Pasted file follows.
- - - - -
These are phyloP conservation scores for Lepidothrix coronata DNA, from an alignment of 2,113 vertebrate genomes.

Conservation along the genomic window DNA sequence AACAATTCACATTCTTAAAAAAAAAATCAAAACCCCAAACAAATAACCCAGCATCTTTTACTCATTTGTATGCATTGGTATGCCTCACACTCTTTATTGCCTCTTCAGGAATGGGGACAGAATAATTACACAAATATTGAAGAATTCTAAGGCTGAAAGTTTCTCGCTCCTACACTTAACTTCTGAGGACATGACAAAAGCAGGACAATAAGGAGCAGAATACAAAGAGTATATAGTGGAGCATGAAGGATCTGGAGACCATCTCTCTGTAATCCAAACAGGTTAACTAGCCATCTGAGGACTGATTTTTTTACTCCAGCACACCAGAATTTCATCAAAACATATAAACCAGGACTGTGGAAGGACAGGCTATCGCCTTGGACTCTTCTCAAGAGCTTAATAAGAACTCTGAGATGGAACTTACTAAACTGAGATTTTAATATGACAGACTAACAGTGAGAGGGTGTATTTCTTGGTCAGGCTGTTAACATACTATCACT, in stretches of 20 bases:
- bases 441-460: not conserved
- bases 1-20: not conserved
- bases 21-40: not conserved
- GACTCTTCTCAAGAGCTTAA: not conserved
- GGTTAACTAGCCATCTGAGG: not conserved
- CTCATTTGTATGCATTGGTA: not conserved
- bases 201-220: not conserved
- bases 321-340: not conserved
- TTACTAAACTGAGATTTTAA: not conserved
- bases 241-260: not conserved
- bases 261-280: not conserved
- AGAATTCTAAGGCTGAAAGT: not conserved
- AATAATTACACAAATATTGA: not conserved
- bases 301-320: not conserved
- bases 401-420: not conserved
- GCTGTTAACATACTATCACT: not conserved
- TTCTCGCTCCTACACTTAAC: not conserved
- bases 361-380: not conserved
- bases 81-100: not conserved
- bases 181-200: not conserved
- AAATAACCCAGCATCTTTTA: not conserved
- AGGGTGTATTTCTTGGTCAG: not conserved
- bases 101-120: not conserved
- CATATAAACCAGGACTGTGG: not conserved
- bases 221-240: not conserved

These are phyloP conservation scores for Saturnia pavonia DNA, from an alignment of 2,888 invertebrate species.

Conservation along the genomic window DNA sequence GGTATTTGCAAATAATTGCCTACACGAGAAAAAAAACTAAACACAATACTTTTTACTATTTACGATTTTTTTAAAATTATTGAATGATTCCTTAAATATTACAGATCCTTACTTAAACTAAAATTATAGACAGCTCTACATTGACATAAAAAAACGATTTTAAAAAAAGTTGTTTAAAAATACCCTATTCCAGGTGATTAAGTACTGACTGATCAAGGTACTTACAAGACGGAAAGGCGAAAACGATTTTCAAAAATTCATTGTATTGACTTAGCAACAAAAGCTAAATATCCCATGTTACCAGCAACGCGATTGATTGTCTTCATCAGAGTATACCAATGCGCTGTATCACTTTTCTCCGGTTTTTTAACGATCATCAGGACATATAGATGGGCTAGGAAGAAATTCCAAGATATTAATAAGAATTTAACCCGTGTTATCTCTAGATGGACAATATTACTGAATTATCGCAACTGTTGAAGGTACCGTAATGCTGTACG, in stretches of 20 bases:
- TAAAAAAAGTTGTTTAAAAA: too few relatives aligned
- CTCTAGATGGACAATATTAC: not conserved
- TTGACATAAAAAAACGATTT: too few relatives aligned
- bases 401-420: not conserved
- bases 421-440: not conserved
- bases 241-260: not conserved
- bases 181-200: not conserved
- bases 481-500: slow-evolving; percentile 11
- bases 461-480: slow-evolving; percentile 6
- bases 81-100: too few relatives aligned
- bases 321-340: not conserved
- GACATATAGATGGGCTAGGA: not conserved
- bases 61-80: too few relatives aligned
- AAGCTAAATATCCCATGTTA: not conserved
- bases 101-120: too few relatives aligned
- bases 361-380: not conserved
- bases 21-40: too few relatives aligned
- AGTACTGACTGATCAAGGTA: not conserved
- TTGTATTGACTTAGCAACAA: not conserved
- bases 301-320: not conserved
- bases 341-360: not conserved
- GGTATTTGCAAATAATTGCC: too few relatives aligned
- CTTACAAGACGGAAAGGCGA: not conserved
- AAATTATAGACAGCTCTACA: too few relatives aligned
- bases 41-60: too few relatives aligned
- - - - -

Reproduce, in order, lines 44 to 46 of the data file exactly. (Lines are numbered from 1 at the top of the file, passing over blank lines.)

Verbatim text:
- bases 101-120: too few relatives aligned
- bases 361-380: not conserved
- bases 21-40: too few relatives aligned